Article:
A newly released working paper purports to show that extensive tech privacy laws implemented by the European Union in 2018 have significantly stifled app innovation and potentially deprived consumers of useful products.
The report was released by the National Bureau of Economic Research, and it attempts to calculate the consumer effects of the General Data Protection Regulation (GDPR), a far-reaching European Union privacy law that forces online sites, platforms, and phone apps to more carefully get user buy-in for collecting and sharing their data. The regulations have caused massive headaches for media outlets, online providers, app manufacturers, and really anybody attempting to provide any sort of online consumer service.
Compliance costs are high and fines for failing to do so are significant—as of April 2022, E.U. regulators have levied more than 1.6 billion euros in fines (about $1.7 billion) to rule-breakers.
Critics of the passage of the GDPR warned that the regulations would stifle innovation and entrench the dominance of the tech industry’s biggest companies, who could afford the compliance costs and would therefore essentially be less threatened by potential upstarts coming for their customers.
This new paper attempts to analyze the consumer impact on the app market for an estimated 4.1 million apps in the Google Play Store. The paper’s title, “GDPR and the Lost Generation of Innovative Apps,” makes its conclusion clear. The working paper’s four writers drilled down into the data and determined that GDPR helped push the exit of a third of available apps and also suppressed the introduction of new apps into the market. New app introductions in the quarters following the launch of GDPR enforcement dropped by half.
“Whatever the privacy benefits of GDPR, they come at substantial costs in foregone innovation,” the authors note.
The 49-page working paper has to contend with quite a few unknowns, and it’s honest about them. Can we be sure that the apps that were never introduced to the market but for GDPR would have been any good or served consumer needs? Can we be sure GDPR is responsible, given that Google and Apple themselves have introduced their own privacy rules independently from GDPR that also affect who is allowed in their marketplace?
The authors do their best to nail down as much evidence as possible that GDPR is hampering innovation, but they do acknowledge some challenges. One big problem is the lack of a control group. Because of the international nature of these tech products and that the GDPR’s regulations affect companies that aren’t even based in the European Union, the paper’s writers were not actually able to geographically separate where GDPR influenced the app market. When GDPR was first implemented, people in America got spammed with privacy notifications from websites and apps as a result of the regulations. We’re all living under the impacts of GDPR no matter where we are.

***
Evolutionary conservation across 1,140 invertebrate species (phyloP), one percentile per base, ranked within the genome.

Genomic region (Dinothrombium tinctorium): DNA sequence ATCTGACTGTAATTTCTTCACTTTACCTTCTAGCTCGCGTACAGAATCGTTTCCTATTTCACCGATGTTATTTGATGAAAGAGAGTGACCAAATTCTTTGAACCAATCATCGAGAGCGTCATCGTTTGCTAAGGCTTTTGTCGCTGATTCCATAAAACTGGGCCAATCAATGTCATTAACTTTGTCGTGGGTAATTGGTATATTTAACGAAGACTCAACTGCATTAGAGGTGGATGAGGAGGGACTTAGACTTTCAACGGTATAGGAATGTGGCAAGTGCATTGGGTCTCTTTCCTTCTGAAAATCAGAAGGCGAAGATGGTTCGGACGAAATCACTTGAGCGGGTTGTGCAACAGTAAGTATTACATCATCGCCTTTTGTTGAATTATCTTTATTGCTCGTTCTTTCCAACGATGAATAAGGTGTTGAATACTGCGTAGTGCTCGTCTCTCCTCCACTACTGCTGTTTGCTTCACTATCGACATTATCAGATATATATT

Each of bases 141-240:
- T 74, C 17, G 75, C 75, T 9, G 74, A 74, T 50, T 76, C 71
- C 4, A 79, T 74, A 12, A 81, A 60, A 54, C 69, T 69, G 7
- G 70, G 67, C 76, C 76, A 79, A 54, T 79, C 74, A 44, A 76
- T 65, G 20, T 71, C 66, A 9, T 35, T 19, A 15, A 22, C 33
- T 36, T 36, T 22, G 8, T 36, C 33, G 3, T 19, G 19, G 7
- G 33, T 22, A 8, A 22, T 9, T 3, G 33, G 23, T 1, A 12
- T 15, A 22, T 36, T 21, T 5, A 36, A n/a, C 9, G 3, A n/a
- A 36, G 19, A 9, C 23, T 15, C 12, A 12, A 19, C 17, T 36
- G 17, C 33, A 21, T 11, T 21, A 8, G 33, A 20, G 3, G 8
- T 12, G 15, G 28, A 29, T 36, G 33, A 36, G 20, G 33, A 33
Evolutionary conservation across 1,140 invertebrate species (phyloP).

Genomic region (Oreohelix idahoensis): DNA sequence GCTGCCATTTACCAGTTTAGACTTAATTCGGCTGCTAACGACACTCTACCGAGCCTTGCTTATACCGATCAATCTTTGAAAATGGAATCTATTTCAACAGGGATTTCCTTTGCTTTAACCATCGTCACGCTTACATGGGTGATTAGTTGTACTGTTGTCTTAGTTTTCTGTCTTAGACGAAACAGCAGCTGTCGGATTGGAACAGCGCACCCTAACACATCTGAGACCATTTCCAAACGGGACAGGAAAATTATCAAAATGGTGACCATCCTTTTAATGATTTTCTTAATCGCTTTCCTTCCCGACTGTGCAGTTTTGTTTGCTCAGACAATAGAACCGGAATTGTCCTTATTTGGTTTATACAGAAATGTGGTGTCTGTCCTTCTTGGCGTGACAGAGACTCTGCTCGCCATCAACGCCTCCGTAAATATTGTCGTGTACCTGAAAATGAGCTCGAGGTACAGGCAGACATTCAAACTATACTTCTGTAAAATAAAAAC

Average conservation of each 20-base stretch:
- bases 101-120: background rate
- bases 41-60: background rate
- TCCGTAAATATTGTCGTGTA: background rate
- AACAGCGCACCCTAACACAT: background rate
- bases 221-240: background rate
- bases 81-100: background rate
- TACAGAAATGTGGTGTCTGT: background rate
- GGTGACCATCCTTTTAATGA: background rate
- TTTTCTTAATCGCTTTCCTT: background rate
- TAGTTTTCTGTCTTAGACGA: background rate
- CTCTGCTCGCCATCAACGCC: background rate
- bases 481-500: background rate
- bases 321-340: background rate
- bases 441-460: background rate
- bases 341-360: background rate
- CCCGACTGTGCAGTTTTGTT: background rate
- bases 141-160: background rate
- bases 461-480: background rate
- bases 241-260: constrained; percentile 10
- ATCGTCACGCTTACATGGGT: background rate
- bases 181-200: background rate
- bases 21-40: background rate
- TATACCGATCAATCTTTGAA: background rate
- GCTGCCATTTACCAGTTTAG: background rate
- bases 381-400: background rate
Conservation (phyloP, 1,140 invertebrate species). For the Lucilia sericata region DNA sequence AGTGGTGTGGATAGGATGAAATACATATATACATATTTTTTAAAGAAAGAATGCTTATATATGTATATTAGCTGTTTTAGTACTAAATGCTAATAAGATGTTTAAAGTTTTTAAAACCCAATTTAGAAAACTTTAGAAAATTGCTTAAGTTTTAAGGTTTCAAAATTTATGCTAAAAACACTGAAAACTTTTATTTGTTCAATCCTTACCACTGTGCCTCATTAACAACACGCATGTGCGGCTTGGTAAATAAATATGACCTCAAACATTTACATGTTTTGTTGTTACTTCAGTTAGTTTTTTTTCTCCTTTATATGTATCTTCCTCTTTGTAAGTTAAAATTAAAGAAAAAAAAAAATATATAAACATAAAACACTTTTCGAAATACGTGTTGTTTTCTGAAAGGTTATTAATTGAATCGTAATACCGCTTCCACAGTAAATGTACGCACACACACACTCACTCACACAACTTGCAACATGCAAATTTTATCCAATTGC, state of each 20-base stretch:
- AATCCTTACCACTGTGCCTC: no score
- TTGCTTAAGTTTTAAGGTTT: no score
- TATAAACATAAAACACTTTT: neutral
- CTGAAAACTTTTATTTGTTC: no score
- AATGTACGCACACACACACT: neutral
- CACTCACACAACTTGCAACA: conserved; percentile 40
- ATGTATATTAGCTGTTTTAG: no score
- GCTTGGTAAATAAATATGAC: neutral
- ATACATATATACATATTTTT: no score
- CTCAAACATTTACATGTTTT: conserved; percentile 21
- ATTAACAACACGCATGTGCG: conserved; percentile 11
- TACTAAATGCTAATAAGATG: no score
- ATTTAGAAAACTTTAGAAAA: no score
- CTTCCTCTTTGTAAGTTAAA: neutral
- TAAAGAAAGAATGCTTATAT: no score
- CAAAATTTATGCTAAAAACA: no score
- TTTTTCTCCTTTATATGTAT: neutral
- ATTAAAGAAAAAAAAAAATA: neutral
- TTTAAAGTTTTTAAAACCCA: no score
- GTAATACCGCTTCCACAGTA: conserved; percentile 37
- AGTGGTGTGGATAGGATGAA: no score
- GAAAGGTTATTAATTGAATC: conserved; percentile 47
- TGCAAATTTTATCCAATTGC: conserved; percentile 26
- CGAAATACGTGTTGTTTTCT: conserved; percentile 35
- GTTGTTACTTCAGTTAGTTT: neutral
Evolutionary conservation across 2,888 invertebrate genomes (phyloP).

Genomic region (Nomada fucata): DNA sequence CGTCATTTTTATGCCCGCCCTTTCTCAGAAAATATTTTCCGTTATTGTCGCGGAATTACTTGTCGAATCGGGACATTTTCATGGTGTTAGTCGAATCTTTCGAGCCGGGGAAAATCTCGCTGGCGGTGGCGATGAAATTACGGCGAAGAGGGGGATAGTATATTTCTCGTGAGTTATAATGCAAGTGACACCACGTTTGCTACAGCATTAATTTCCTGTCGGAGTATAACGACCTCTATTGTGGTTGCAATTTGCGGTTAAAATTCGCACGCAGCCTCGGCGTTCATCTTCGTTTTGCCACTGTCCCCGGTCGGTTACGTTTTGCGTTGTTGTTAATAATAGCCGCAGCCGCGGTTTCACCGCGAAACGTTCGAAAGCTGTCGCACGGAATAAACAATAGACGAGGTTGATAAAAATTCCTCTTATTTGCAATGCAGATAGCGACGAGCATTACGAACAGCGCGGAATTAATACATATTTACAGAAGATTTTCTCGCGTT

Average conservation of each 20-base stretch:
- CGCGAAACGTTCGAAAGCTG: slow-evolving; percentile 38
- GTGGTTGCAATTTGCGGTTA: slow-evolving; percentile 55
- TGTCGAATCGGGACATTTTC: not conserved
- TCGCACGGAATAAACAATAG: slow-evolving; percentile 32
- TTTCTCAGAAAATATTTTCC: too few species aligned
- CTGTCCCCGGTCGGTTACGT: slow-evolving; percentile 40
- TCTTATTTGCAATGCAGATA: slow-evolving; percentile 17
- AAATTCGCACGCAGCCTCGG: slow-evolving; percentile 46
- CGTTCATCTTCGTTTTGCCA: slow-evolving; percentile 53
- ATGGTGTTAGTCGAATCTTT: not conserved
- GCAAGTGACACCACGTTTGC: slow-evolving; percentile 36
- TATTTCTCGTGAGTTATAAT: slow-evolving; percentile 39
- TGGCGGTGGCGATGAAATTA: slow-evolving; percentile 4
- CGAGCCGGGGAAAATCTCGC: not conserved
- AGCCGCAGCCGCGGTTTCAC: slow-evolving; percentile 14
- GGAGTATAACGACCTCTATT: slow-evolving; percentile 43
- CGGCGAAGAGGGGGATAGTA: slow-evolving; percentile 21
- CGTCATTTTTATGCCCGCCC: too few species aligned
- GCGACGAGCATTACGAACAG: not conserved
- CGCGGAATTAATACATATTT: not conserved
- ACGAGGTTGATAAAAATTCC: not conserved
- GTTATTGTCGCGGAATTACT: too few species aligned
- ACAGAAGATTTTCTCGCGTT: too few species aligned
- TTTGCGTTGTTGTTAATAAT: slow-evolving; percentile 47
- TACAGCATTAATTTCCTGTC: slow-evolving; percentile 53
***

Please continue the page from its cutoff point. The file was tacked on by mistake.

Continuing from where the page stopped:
But what the authors were able to calculate was that both highly successful and less successful apps saw declines following the implementation and enforcement of GDPR. Because compliance with GDPR increased costs to produce and introduce apps, developers needed to increase the number of users in order to break even. This contributed to fewer apps ever getting to the market.
Would those apps have mattered? Were consumers actually deprived of a valuable product? How does one calculate the value of what isn’t created? So what the authors did was take note of the decline in the number of apps that saw a lot of downloads and compare it to the decline in the number of apps that saw few downloads. What they saw was a sharp decline in both successful and unsuccessful apps entering the market. It wasn’t just bad or predatory apps being affected by GDPR.
As such, the writers logically conclude that apps that would probably have seen some sort of success and would have met some sort of consumer need never entered the marketplace because of GDPR. What these apps might have done we can’t possibly know, but the data shows “GDPR’s halving of entry prevents the births of as many would-be successful as would-be unsuccessful apps.”
There is a cost to us users here in the form of a reduction in the consumer surplus, the excess benefit consumers get from getting more from a product than we have to pay. The report’s authors calculate that the consumer surplus per quarter dropped from $45 billion to $30 billion per quarter due in the app marketplace to the impact of GDPR—about 32 percent. They also calculate that GDPR raises costs to produce apps by more than 30 percent. In all, this is just another way of saying that consumers have fewer choices due to the lack of innovation and therefore less market power.
The report’s authors conclude that when the quality of a product is unpredictable (like an unknown or not-yet-existent app), the ease of entry into a marketplace is important to help determine its value to consumers. When regulatory barriers like GDPR drive up entry costs, then there can be “substantial [consumer] welfare losses” in the form of stillborn products and services we might want or need but never see.